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Sunday, November 29, 1998

Suisun ranks in top western train robberies

Kristin Delaplane

Two bandits boarded train in Benicia

Engineer Jack Marsh sat in the cab of passenger train No. 10 as it pulled out of Benicia on the night of April 16, 1910. It was warm and the full moon cast a bright glint on the oily, tawny waters.

Although he was running late, the peaceful scene of cottonwood groves in the flat of the small valley reassured him that he could make up the lost time by speeding between Benicia and Suisun.

As Marsh turned and reached for an oil can on the shelf, he suddenly found himself staring into the muzzles of two automatic pistols. Two hooded men were facing him and the fireman. They had obviously boarded the tender at Benicia.

“Step down from the throttle. I’ll run the engine,” one of the bandits said as he walked over to the engineer, menacing him with the pistol. The other bandit ordered fireman Jim Blakely to keep up steam.

When the train reached a point about 1 mile west of Goodyear in a low, flat, marshy country, one of the robbers said, “That will do. Stop here!”

The other man applied the air brakes, bringing the train to a stop. As soon as the train had halted, the engine crew was asked the position of the express car. The engineer replied the train did not carry an express car since it was a mail train.

The masked men took the engineer and fireman back to the mail car and had the engineer call to the mail clerk to open the car. The mail clerk wouldn’t obey, and put out the lights in the car. One bandit threatened to blow up the car. The door was then opened and sacks of second-class mail thrown out. The two mail clerks were told to throw out registered matter and about 15 sacks of this class of mail were thrown to the ground. The mail clerks and engineer were ordered to pack this mail to the engine cab, and while they were doing so, the fireman was forced to cut the engine from the train.

When the mail had been loaded on the engine, the bandits departed on the locomotive. When they reached the Goodyear bridge, the engine was brought to a stop and a number of the mail sacks quickly carried down and loaded into a boat. Then the engine was turned loose with the throttle opened. News of the holdup had been telegraphed ahead to Tolenas, and when the conductor of a freight train on a siding there noticed there was nobody in the locomotive cab, he opened a switch, heading the engine into the siding, where it collided with two freight cars.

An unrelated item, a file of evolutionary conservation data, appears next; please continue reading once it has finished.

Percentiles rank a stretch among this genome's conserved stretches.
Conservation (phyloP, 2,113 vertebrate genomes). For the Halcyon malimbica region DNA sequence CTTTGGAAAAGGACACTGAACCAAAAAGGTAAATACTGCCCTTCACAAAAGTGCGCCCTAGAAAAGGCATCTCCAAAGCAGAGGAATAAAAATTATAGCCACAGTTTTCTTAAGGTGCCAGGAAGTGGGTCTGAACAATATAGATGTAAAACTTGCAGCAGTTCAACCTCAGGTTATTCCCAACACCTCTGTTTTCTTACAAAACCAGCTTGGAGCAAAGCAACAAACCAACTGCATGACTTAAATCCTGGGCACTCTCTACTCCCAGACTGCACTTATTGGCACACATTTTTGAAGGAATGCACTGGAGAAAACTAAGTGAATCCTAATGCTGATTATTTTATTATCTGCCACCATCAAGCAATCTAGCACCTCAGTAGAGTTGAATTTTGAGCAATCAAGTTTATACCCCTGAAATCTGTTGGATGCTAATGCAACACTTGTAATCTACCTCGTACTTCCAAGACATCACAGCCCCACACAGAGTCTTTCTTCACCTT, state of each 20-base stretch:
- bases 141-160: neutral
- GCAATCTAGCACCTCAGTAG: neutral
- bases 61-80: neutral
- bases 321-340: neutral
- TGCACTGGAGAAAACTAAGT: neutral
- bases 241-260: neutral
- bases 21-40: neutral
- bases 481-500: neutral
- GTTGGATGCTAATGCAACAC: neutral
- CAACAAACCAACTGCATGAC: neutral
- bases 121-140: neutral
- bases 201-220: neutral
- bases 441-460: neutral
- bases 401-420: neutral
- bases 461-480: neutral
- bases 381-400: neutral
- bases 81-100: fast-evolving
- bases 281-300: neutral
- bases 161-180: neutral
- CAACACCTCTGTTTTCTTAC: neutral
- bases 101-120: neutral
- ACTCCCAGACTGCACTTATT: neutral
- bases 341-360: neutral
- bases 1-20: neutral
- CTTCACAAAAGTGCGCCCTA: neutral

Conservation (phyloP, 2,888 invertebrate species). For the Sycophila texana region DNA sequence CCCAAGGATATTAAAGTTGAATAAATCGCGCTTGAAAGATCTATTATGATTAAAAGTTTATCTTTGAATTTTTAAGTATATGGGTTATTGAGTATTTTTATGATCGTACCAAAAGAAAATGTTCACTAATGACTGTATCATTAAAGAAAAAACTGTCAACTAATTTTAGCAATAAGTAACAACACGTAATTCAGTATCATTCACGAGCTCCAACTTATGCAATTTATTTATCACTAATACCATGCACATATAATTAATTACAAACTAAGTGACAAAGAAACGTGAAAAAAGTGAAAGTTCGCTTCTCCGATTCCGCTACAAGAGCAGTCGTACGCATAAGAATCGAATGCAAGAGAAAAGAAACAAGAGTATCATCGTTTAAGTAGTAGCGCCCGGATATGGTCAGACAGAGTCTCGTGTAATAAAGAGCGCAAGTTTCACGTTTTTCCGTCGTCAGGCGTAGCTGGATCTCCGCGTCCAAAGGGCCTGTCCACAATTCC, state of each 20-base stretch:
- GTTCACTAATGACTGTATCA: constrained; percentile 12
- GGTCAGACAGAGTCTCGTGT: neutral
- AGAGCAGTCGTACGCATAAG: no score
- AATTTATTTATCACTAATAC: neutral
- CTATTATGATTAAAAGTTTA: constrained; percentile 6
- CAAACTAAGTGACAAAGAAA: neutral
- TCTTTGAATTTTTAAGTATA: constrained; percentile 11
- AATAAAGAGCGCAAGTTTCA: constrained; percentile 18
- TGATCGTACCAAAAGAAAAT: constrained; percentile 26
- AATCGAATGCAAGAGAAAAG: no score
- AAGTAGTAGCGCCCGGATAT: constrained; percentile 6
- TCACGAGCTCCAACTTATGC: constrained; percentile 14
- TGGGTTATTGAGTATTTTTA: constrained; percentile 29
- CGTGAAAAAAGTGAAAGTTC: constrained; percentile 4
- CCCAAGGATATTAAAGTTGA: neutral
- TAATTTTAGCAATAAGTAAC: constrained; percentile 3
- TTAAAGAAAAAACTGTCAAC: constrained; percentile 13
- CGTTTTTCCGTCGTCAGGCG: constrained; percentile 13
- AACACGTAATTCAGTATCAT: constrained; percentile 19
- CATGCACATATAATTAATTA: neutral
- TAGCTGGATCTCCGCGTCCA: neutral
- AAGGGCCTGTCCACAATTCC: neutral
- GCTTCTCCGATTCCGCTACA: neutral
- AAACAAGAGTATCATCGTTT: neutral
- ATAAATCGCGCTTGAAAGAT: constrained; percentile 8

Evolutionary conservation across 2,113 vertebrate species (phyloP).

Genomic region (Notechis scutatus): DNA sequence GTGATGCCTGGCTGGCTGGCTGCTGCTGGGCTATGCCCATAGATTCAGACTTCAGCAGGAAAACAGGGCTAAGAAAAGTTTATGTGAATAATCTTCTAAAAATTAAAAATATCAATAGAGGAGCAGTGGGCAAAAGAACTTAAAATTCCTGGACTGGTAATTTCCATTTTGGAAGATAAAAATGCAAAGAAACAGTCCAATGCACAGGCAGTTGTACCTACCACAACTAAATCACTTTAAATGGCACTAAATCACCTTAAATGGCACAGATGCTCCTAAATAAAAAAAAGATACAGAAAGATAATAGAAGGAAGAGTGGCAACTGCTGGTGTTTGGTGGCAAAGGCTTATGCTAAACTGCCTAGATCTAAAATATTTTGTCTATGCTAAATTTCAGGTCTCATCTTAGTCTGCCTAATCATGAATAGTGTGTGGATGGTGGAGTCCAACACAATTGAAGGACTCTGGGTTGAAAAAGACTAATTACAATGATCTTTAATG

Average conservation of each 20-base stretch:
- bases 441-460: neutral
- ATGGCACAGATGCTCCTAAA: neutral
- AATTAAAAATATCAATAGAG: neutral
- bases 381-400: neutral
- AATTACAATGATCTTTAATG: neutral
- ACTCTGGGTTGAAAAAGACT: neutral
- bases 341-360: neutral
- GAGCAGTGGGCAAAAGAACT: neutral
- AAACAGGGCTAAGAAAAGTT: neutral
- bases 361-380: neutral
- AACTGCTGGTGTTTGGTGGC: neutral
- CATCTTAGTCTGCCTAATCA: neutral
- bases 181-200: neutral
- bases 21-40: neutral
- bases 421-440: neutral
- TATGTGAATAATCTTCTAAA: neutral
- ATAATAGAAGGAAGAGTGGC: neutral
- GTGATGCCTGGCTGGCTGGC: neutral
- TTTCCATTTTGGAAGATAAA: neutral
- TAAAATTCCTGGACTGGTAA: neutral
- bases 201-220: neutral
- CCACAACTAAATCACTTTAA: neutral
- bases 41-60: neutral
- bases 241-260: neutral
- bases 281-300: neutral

The robbery was immediately reported to Southern Pacific officials at Oakland Pier, as well as the sheriffs’ offices of Solano and Contra Costa counties. A search was made and sacks of mail were found lying alongside the track at Goodyear, Cygnus, and at Joyce islands. The sack found at Joyce was cut open but evidently none of the contents had been removed. A long black overcoat worn by one of the bandits was left in the cab of the engine.

The morning following the robbery, Southern Pacific officers found 41 sticks of No. 2 dynamite in the grass at points near the robbery scene. Shortly afterward a sawed-off shotgun with a belt containing 20 shotgun shells was found under a bridge crossing Goodyear Slough. As the shore of the bay could be reached quickly from this point, it was concluded the bandits walked over the marsh to the Carquinez Straits and made their escape in a boat.

Working on this theory, a thorough search was made of the Contra Costa shore. It was learned that two young men had taken possession of a deserted cabin on what was known as the Frazier Ranch on the outskirts of Martinez about the first of April. These men caused considerable comment since their only occupation seemed to be rowing about the Carquinez Straits in a skiff. This continued for about two weeks at which time they became slightly acquainted with a Mrs. Hoadley who lived on a ranch nearby. One of them cleaned up her yard in exchange for foodstuffs.

A farmer living near Bullshead Point discovered the skiff that had been used by the two men. It was floating about 40 feet offshore in some rocks. There were very plain marks showing where two men had scrambled up the bank. A search was made of the cabin they had occupied. Under the floor the officers found more dynamite similar to that discovered at the scene of the robbery. Where the boat was floating they found a pair of rubber boots like those worn by the men. Close by on the bank was a Colt Army model .38-caliber pistol.

When the boat was pulled ashore, two cards were found covering registered letters, which had been mailed on train No. 10. A farmer informed the officers that the last time he had seen the young men around the boat was about 11:30 a.m. on the 16th when they climbed in the boat near his place. At this time, one of them had a large package concealed by a long black overcoat similar to that found in the locomotive and the other carried the boots.